Photos by Geoff Fortune
Delta Spirit’s farewell tour wasn’t so much about them saying goodbye to the fans as it was the fans saying goodbye to them.
They’re not leaving forever — or so they say — but the San Diego-born band is using the word “hiatus” to describe the next part of their career. After four albums, impressive indie-level fame, and the relocation of band members to multiple points on the map, they’re taking some time off. They haven’t gone into much detail as to why they’re doing so, but they thankfully had the foresight to schedule one last tour, and they brought some friends along for the ride. They spent this weekend in San Francisco to give the city a final farewell.
“Go basketball,” singer Matt Vasquez said after taking the stage at 9pm. The house was alarmingly empty at the scheduled showtime of 8, possibly due to Game 5, the Game of Thrones finale, or both. But an hour later, Delta Spirit was playing to a packed house of impossibly handsome hipsters. Lit by a spooky single light, they opened with an uncharacteristically upbeat rendition of “Bleeding Bells.” And the energy only elevated from there.
So here’s how this tour has been working: in advance of each show, they’ve been sourcing suggestions from fans via social media as to who should play with them in each city. No word on whether fan suggestions actually influenced the lineup, but it seems likely. The “friends” this night included a few local darlings: members of SF’s Tumbleweed Wanderers and Oakland’s Ezra Furman.
The night was a nonstop stream of covers, originals, and old favorites. After the band opened with a few retooled revisits of their own work, each guest took the lead on a song of their choosing. Tumbleweed Wanderers worked with Delta Spirit and others for a whole-gang singalong of “Don’t Let Me Down,” Jessica Dobson hushed the crowd with an acoustic selection, and Furman utterly charmed the place with a solo performance of his “Day of the Dog.” Sam Owens took Nico’s part on “She’s A Femme Fatale,” and Ivan & Aloysha stayed for several.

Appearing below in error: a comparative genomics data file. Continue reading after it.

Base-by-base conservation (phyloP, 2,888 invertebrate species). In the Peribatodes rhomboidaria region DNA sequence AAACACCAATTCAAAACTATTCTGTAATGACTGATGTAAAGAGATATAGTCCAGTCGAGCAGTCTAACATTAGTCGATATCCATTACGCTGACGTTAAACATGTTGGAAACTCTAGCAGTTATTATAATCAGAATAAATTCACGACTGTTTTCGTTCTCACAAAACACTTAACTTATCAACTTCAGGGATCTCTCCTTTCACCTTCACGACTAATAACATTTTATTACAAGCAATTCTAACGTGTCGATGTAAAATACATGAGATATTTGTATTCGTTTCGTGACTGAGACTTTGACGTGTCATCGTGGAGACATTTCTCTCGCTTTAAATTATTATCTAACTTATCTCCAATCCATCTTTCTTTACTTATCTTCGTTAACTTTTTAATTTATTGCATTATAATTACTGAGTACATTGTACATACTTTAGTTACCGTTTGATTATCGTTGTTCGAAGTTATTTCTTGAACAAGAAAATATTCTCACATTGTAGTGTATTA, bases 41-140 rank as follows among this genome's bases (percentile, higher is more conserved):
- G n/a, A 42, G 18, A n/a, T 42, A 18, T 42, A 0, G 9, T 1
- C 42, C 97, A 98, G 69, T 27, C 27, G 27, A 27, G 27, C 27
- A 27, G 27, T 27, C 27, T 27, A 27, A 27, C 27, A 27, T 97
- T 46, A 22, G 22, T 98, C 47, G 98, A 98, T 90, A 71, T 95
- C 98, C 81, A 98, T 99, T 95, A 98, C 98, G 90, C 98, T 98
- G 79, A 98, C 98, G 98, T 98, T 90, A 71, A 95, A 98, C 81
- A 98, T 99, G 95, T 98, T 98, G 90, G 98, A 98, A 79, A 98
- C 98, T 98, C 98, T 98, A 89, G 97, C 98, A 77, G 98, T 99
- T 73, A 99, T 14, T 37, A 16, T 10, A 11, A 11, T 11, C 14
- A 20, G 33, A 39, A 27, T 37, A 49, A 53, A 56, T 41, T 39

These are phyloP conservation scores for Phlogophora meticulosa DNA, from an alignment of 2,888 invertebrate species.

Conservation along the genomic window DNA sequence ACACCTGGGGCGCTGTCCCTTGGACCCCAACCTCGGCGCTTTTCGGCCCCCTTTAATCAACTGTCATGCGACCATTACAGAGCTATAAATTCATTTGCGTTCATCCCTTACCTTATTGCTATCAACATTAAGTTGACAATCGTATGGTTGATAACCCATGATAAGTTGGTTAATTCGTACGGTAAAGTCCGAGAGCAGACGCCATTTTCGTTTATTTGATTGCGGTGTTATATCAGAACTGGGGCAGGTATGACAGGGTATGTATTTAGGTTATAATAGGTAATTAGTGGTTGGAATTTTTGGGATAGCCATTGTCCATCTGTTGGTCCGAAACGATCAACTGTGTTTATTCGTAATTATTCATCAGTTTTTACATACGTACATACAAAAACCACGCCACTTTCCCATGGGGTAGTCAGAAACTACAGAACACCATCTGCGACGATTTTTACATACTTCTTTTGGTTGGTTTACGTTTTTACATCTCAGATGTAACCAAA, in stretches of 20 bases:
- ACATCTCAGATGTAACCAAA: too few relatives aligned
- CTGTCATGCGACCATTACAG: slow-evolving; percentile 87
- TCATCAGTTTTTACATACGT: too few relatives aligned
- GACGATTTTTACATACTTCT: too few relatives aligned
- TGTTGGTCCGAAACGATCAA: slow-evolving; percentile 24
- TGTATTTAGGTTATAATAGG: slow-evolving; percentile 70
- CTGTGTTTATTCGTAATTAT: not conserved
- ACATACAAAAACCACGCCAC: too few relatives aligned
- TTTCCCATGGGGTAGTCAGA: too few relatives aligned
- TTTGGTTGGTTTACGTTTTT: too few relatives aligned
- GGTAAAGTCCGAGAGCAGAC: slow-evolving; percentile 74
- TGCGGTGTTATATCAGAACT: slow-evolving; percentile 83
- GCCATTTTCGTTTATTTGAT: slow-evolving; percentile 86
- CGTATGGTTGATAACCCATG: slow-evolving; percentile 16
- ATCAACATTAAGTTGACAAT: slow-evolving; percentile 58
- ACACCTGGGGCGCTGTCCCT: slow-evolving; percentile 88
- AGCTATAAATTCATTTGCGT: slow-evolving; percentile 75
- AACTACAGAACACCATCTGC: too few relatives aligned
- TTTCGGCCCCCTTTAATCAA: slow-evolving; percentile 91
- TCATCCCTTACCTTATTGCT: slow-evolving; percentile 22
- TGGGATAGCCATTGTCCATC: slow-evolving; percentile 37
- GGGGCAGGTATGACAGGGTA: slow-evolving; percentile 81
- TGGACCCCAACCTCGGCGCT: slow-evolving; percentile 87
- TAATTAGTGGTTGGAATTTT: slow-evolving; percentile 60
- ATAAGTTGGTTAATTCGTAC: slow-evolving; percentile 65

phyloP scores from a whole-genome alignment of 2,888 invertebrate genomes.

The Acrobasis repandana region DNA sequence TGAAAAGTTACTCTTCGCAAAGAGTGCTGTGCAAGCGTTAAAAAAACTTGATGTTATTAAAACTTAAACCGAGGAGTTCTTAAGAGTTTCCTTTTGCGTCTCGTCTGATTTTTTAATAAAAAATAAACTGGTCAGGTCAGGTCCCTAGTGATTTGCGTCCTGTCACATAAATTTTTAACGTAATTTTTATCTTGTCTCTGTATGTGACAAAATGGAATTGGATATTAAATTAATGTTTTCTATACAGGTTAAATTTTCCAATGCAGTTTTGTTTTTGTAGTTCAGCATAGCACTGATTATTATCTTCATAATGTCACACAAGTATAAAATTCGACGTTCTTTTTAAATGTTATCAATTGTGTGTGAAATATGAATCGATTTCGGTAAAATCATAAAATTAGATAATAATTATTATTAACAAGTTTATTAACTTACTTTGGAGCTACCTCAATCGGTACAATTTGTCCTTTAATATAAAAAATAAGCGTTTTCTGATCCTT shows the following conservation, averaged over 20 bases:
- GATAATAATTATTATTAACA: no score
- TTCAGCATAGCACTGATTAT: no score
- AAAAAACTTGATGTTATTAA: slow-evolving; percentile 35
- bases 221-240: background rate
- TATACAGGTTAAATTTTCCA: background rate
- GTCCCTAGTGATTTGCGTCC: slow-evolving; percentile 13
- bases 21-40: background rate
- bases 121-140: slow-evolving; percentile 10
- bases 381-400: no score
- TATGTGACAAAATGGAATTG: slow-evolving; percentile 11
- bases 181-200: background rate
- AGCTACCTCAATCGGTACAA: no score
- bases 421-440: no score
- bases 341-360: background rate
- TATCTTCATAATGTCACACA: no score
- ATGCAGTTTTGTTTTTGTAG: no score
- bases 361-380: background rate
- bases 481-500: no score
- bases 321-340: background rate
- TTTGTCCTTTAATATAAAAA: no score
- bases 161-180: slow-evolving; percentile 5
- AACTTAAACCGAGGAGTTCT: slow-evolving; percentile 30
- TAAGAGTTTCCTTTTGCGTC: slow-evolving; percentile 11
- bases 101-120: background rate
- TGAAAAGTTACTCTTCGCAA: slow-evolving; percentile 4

A few minutes into the show, the Indy had started to feel like an arena — the lights pulsing in time with the keys; the thump of the bass drum in your ribcage. Later in the evening, the set switched back to Delta Spirit-penned pieces, this time with help. Excitement peaked with with Furman assisting on an electric version of Violent Femmes’ “Add It Up” and a performance of “People C’mon,” which somehow topped that in terms of sheer intensity. The previous night had sold out, and it was tough to say if this was close, but every time the house lights brightened, they revealed a sea of smiling, singing faces.
A lot of times, it seems like the better the songwriters, the more jaded and bitchy the band, but that’s never been the case with Delta Spirit. There was a lot of heartfelt commentary from them throughout the evening, and the other artists all gave gushing tributes when passed the mic. “You’ve been along the road the whole way, and we’re never gonna forget that,” Vasquez said of San Francisco at the start of the show. And if anything was clear after this weekend, no matter what this hiatus holds for them, they’ve got friends in San Francisco, too.